• The Finnish National Bibliography FENNICA is the Finnish National Bibliography and it contains references to monographies, continuing publications, audiovisuals and electronic materials produced in Finland. In the database there is also information on materials published outside of Finland that relate to Finland or are written by a Finnish author. The database also contains prepublication data from publishers.

Search in Fennica

Other databases that can be of use are, for example:
  • Arto, reference database for Finnish articles.
  • Doria, a service where several institutions for higher education and other organizations publish digital material
  • FIN­NA, a search service for finding material from archives, libraries and museums (the same information can be reached through ALMA)

Fin­na gives access to material and services that are in different archives, libraries and museums. At the moment, Finna contains material from tens of different organizations. In Finna you can search the collections of the libraries and archives, look at pictures of museum pieces and art, as well as download documents and old books.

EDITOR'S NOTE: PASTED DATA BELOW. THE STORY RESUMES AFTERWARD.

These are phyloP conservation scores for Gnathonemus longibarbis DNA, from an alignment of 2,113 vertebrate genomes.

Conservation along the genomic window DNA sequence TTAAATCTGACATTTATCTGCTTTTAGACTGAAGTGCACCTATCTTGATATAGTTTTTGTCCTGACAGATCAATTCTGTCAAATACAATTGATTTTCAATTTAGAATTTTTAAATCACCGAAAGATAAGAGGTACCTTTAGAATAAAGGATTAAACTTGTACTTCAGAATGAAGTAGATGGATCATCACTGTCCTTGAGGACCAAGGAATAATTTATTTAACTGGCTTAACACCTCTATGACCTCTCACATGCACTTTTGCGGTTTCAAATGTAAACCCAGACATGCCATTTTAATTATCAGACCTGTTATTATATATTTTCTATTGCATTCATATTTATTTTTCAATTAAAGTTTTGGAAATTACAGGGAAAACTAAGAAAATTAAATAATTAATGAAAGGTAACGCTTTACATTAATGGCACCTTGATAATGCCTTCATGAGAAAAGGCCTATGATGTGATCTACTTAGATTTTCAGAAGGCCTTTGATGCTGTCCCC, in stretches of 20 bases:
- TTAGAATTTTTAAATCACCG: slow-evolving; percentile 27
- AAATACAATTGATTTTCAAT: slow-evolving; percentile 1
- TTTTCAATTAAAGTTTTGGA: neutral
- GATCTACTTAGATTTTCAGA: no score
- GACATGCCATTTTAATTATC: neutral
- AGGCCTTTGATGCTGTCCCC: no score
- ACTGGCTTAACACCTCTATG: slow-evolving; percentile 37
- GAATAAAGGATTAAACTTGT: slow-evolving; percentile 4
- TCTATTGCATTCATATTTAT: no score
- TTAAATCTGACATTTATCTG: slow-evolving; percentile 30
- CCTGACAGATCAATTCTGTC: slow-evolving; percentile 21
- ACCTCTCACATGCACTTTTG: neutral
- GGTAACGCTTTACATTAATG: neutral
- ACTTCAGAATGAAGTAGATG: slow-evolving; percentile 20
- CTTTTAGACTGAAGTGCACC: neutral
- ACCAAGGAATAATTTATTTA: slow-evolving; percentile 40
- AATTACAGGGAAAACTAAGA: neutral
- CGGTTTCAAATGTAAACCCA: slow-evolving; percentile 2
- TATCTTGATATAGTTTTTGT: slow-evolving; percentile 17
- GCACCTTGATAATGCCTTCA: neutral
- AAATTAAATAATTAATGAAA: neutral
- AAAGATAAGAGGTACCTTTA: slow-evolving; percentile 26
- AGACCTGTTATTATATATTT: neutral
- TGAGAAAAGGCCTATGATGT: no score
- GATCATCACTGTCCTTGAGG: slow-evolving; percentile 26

Other search tools that can be of use are:
  • Finlex is a public, free internet service for legal material, which is owned by Finland’s Ministry of Justice.
  • Melinda – the national catalogue of the libraries, among others
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How to evaluate the information?

How do you know if you can rely on a specific information source? Often it is not easy to know, which is why you need to do some research, for example to establish who has written the text. Is the person connected to a reliable organization?

Linnaeus University library has written an overview about evaluation of websites.

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User rights and selfservice

When you participate in an online course through the Open University, you obtain the right to access electronic material from the ÅAU Library. You also receive a username and password to access the learning platform Moodle.

The first time you have registered and been accepted to an online course, you receive a message where you are asked to visit selfservice and sign a contract (using online banking). The contract gives you access to your username and password and consequently you can login to the course.

In selfservice you can also:

  • Change your password.
  • Forward your email. It is recommended to do this, because when you receive an ÅAU username, also an ÅAU email address is automatically created. You do not need to start using the email, however messages written in Moodle will be sent also to the ÅAU email address. In order to keep up to date with the information published in Moodle, it is recommended to forward the emails to the email address you mostly use.

Updated 15.6.2023